Dear visitor, if you know the answer to this question, please post it. Thank you!

Note that this thread has not been updated in a long time, and its content might not be up-to-date anymore.

Kanji for Arigatou 2015/6/28 10:42
Hello everyone, all my time of reading Japanese and texting Japanese I never seen "ありがとう" in kanji before, until now. I have seen two girls on two different occasions type "ありがとう" in kanji form as "有難う". Is this a new trend or am I just late? but why I am just seeing it now? I didn't know "arigatou"could be written in kanji.
by Kisukeyo  

Re: Kanji for Arigatou 2015/6/28 14:57
I though ありがとう was the "trend." 有難う has been and still is commonly used. Well, maybe I'm getting old ;) By the way, since there are less numbers of letters (characters) in the latter version, it's also handy to use it when there isn't enough space to write.

by Uco rate this post as useful

Re: Kanji for Arigatou 2015/6/28 15:45
Japanese dictionaries tell you 有り難う, so that it can be used formally but people use ありがとう as a common sense and daily use. It also ca be used 有難う but I feel two Kanji in three words look wordy to me. So I don't use 有難う.
by tokyo friend 48 rate this post as useful

Re: Kanji for Arigatou 2015/6/28 21:04
Yes, it can be written that way.

I believe ありがとう is and has been the common way to write it. 有難う or 有り難う appears in somewhat classical literature, but not that often in "modern-day" prints, I'd say.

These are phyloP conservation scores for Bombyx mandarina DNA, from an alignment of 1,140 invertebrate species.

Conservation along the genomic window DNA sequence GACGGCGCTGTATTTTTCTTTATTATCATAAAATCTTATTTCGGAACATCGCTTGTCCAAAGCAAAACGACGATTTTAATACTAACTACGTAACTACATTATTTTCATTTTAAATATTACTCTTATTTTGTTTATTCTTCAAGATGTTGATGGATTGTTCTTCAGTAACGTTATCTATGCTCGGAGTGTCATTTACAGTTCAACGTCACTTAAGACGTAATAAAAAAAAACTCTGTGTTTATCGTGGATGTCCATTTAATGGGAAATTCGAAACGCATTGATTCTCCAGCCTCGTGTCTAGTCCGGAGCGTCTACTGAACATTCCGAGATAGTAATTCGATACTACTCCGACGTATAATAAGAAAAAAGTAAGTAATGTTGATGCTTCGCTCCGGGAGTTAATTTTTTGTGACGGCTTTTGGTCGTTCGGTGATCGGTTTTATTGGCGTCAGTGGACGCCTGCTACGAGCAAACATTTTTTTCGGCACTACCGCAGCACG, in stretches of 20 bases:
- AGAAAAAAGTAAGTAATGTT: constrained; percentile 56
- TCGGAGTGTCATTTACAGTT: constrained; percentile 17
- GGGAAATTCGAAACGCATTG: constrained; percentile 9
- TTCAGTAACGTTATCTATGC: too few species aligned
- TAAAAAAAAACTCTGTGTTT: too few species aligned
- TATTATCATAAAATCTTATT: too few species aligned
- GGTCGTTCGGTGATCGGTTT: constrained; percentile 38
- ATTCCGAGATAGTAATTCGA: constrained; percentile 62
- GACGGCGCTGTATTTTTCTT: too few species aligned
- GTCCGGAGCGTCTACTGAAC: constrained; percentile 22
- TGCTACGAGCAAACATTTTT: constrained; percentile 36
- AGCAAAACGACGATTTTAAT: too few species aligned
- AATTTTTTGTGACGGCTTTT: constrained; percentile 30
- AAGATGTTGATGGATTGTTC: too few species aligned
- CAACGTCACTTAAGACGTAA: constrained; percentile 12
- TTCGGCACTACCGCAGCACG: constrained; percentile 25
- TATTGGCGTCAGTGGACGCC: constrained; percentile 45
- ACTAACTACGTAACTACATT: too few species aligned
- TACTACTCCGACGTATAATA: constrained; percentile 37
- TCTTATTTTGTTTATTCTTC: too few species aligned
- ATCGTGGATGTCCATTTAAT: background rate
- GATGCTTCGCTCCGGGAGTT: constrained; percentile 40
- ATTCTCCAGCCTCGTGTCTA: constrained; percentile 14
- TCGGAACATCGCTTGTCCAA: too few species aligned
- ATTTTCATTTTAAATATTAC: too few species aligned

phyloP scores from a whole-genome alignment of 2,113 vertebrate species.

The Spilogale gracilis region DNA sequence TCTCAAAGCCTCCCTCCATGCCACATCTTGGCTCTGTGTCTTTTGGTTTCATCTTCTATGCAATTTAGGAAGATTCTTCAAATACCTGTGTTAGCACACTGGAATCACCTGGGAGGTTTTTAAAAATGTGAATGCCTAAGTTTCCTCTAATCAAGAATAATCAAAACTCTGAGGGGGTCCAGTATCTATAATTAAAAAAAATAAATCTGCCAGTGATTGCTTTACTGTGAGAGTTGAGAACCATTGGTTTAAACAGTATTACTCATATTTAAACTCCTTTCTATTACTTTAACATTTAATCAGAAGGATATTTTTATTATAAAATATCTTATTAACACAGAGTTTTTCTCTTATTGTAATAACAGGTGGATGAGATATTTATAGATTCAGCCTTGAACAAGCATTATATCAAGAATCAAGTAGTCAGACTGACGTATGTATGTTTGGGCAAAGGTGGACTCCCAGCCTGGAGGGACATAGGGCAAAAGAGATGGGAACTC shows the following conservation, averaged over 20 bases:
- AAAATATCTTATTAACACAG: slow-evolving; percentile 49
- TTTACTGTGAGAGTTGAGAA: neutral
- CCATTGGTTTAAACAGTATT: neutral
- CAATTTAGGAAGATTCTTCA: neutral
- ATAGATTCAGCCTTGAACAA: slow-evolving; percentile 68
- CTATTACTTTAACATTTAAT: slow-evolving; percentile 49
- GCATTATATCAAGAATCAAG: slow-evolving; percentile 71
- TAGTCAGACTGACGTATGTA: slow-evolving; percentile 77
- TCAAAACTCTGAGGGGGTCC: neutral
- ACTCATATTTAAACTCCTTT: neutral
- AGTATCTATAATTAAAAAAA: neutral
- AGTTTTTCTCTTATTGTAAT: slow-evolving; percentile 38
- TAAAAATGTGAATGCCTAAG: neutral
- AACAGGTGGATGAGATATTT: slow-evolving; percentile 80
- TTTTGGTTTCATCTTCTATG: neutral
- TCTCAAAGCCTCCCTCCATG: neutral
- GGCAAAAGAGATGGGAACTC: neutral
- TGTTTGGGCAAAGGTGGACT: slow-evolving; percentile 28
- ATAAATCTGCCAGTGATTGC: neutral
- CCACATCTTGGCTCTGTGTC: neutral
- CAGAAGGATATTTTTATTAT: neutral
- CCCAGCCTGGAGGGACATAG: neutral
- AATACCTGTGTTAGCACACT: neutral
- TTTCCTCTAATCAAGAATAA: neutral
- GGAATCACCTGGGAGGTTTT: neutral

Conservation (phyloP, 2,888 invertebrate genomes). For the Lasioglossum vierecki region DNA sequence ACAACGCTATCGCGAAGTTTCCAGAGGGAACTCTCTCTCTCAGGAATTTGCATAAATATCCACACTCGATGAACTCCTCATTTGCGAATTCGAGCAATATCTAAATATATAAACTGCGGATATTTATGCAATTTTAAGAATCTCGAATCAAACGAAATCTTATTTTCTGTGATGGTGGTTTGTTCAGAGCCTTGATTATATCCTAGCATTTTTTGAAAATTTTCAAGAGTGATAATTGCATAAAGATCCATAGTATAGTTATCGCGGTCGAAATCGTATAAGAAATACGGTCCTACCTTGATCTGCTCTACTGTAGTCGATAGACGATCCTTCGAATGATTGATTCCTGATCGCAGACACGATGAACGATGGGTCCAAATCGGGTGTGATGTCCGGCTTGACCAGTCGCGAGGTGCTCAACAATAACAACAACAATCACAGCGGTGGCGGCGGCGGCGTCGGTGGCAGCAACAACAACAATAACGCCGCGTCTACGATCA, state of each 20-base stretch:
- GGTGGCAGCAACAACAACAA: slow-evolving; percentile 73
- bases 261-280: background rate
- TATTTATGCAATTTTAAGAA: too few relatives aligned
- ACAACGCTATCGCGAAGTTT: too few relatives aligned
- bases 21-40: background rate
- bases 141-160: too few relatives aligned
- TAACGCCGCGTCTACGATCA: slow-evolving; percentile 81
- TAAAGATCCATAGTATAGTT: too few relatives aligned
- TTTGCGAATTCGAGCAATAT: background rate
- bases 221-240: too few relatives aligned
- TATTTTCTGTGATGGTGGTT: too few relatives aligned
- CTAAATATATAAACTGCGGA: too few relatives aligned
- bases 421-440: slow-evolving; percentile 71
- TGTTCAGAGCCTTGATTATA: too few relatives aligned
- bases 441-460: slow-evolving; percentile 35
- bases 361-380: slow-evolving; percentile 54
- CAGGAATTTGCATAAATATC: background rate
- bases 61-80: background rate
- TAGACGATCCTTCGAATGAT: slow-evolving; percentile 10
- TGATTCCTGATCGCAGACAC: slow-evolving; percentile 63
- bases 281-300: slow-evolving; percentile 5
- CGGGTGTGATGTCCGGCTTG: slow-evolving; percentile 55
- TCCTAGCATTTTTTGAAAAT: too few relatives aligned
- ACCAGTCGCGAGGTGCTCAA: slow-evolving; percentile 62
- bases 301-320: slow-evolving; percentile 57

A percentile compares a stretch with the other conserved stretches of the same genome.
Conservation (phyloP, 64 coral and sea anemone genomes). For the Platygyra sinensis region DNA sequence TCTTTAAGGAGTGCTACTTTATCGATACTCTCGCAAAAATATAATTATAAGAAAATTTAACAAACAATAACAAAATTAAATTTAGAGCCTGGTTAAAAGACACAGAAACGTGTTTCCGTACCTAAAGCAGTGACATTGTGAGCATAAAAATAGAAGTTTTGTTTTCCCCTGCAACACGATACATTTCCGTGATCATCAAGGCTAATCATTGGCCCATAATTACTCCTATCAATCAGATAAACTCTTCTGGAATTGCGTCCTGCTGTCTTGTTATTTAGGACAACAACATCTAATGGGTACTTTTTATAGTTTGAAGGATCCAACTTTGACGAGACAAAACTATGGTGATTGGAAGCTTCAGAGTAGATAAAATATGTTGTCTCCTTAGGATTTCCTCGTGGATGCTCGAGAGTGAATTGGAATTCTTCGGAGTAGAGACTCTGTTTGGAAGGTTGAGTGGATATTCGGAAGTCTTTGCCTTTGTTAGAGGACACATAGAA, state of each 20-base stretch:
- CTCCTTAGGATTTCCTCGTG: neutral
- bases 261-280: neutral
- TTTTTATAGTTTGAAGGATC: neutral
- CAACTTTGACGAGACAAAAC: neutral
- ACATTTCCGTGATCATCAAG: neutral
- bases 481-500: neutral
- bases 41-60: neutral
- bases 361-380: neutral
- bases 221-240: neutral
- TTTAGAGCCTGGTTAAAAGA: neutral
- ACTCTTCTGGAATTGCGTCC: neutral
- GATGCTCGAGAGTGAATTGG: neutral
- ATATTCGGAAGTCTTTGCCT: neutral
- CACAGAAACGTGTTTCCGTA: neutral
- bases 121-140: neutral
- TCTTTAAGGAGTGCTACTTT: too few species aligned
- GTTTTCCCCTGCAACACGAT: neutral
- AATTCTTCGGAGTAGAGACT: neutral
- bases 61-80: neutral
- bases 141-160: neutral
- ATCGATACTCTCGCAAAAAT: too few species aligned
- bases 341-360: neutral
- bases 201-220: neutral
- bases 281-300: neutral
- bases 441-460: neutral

And it "could" be that is comes in handy when you want to keep your text short. Another thin is that once someone uses the "convert (to kanji)" key on their cellphone or PC, and selects 有難う、then that choice reappears again the next time when they enter the same phrase. So people who use it tend to end up using it many more times.
by ... (guest) rate this post as useful

Re: Kanji for Arigatou 2015/6/29 10:44
Writing words and phrases in kanji and kana is a fundamental way of Japanese wrriting. Of course, all words can not be written in kanji and kana, some are only in kana or only in kanji, and others in kanji-kana. Personal ways of usage of kanji, kana and kanji-kana are generally approved in case of style effect or personal taste. But, you still have a standard Japanese writing.

Arigatou written all in kana is nothing but a plain form of 有難うwritten in kanji-kana. Today, too much use of kana may be seen everywhere, and ありがとう in hiragana a common form today, but even now, it is written in kanji-hiragana in formal way.

Originally, arigatou ありがとう comes from a locution “arigataku zonjimasu (omoimasu)”, which means “It seems too impossible to be real/ to show sufficiently my sincere gratitude for your favor.
And “arigataku zonjimasu” 有難く存じます becomes “arigatou” by an omission of the latter half (it often happens in Japanese locutions) and by a euphonic change of the last syllable (u-onbin う音便).

From the original meaning, it is very natural that arigataku (arigatou) is written as 有難く(有難う), because 有(あり)means to be real, to happen, and 難し(かたし)impossible, difficult.
有り is also written with り, ending of verb (okurigana 送りがな), but this ending of verb can be omitted unless it causes a wrong pronounciation and misunderstanding.

So ethymologically, 有難う is most proper, and ありがとう is a common, ordinary, simple and plain form of today’s writing.
I must say I am of the old generations.
by aiglon (guest) rate this post as useful

reply to this thread